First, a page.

Q: Do you think federalism would pave the way for separatism?
A: Federalism does not pave the way for separatism as some mistakenly believe. The word 'federalism' has been demonised in Sri Lanka by former politicians.
Q: What are the countries where federalism as a form of governance is functioning smoothly?
A: Germany, Belgium, Austria, Italy.
Q: Certain extreme communal political parties believe that Sri Lanka belongs to Sinhala Buddhists. What is your opinion?
A: Sri Lanka is the motherland of all the communities living on its soil. Communal minded politicians in order to deceive the majority Sinhala community rekindle communalism as a device to come to power.
Q: Wide publicity is given to the view that Southerners of Sri Lanka are highly communal minded. Do you agree with this opinion?
A: This is due to the poster campaign of the JVP.
The opinion of the JVP is not the opinion of the people living in the South of Sri Lanka. The people of the South are intelligent and can't be deceived by the JVP. The Southerners always take wise decisions.
Q: Do you think provincial council system has successfully devolved power?
A: No, not at all. This is cited by the Tamil community in the North and East. If power was not devolved to the Sinhala community, there was certain amount of doubt whether a majoritarian Sinhala government would care to devolve power to the minority Tamil community, was their opinion. Throughout history, the Tamil community had been deceived, was a common complaint made by the Tamils.
Q: Do you think under the present constitution, the rights of the minority communities of Sri Lanka are safeguarded?
Q: Recently a delegation comprised of Government and the opposition Parliamentarians made a study tour of the countries having federal systems of government.
You were a member of the delegation representing the opposition. What have you gathered during this tour?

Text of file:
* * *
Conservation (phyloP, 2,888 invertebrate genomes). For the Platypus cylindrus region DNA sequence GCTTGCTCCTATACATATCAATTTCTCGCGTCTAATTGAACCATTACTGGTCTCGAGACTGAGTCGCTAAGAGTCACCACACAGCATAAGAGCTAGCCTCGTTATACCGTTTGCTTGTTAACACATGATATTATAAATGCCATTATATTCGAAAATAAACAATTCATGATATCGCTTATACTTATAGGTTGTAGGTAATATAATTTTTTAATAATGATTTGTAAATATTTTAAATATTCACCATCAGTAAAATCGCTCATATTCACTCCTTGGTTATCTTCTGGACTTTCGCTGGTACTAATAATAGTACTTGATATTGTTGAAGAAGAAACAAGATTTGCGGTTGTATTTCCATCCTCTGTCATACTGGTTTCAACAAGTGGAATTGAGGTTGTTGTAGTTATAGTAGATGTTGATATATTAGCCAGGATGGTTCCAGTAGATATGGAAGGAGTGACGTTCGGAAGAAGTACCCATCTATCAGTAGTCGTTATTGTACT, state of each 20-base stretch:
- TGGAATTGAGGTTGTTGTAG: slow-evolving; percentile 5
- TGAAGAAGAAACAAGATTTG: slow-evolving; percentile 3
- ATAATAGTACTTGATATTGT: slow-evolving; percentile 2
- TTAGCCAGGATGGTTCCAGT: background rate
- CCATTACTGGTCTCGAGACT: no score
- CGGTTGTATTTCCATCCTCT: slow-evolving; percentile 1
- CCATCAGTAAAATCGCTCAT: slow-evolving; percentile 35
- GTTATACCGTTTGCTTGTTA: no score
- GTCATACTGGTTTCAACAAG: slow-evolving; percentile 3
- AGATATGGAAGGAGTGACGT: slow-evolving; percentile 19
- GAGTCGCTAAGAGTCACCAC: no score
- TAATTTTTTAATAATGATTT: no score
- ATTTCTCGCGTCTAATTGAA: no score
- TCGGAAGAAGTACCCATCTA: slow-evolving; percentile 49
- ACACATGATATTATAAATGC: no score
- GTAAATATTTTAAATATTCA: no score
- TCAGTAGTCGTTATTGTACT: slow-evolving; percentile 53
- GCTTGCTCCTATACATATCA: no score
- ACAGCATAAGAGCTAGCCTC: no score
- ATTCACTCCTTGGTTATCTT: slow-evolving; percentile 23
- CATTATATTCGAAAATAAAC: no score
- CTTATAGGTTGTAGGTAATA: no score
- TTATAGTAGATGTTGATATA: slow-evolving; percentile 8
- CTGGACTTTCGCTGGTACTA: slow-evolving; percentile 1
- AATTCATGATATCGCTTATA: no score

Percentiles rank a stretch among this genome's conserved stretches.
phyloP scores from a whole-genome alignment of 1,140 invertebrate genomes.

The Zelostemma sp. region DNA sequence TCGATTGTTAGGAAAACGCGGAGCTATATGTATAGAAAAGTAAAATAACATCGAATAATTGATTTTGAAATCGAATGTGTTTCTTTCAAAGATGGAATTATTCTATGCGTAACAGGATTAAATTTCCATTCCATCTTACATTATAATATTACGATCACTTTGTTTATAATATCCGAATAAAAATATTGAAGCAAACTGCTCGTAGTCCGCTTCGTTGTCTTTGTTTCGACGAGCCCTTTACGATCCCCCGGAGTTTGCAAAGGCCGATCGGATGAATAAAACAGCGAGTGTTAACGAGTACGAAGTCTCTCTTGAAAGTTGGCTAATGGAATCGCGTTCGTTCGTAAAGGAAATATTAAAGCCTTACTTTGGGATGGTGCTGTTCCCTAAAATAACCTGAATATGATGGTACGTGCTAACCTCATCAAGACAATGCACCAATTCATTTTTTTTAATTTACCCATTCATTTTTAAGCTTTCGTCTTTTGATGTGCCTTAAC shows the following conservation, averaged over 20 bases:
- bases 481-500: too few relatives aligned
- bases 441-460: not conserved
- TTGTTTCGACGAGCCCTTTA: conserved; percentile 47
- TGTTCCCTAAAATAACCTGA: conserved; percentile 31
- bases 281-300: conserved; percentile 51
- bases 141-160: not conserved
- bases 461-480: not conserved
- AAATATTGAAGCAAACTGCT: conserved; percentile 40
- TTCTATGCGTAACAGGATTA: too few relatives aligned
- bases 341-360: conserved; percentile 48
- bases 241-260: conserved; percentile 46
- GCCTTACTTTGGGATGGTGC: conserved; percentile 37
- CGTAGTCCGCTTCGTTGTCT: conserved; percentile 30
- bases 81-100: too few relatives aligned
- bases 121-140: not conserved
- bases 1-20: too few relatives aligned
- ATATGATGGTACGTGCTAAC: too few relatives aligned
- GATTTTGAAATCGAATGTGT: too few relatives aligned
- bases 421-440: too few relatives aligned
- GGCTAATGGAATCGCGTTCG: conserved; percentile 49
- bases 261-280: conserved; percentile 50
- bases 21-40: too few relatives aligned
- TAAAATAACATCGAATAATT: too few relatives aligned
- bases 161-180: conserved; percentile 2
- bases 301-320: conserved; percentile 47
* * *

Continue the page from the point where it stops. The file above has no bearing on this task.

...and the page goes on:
Do you think the people in those countries are happy with the federal system?
A: During that study tour all those who participated gathered information on the success story of federalism as a form of governance. In Italy federalism proved to be very successful.
Yes, the citizens of those countries are happy with the federal system.
Q: Did the JVP participate in the study tour?
A: All the political parties in parliament including JVP, were invited but for unknown reasons, JVP did not join the tour.
An outline for a constitutional settlement in Sri Lanka - Part 3 : A closer look at centre- peripheral powers
by Dr. Lakshman Marasinghe, Emeritus Professor of Law, University of Windsor, Canada
In both Federal structures the powers of the States are greater than those found at the centre - in the Parliament and the Senate in Canberra and in the House of Representative and in the Senate in Washington. D.C. This is the centrifugal arrangement for a Federation. When we speak of powers at the State level which characterizes the centrifugal nature we are speaking here of the powers to conduct the Own Affairs of those who reside within that State, while leaving the conduct of General Affairs of the land to be conducted by the centre.'
The Australian and the American models leave the conduct of all matters that fall within the definition of Own Affairs within the ambit of State powers. This matter is of the greatest importance for the framers of the next constitution to spell out in unmistakable terms what shall be deemed to be Own Affairs and what shall be deemed to be General Affairs of the land. Historical antecedents of these two types of powers have precedents. In The Zurich Agreement of February 11th 1959, under which the Island of Cyprus received its Independence, Own Affairs were defined as:
"... matters which are of relevance to their community, viz. Socio-economic issues, religion, culture personal status, personal taxes, education and all aspects of local government."
In the Botha Dispensations of 1983, for South Africa, Own Affairs were defined as: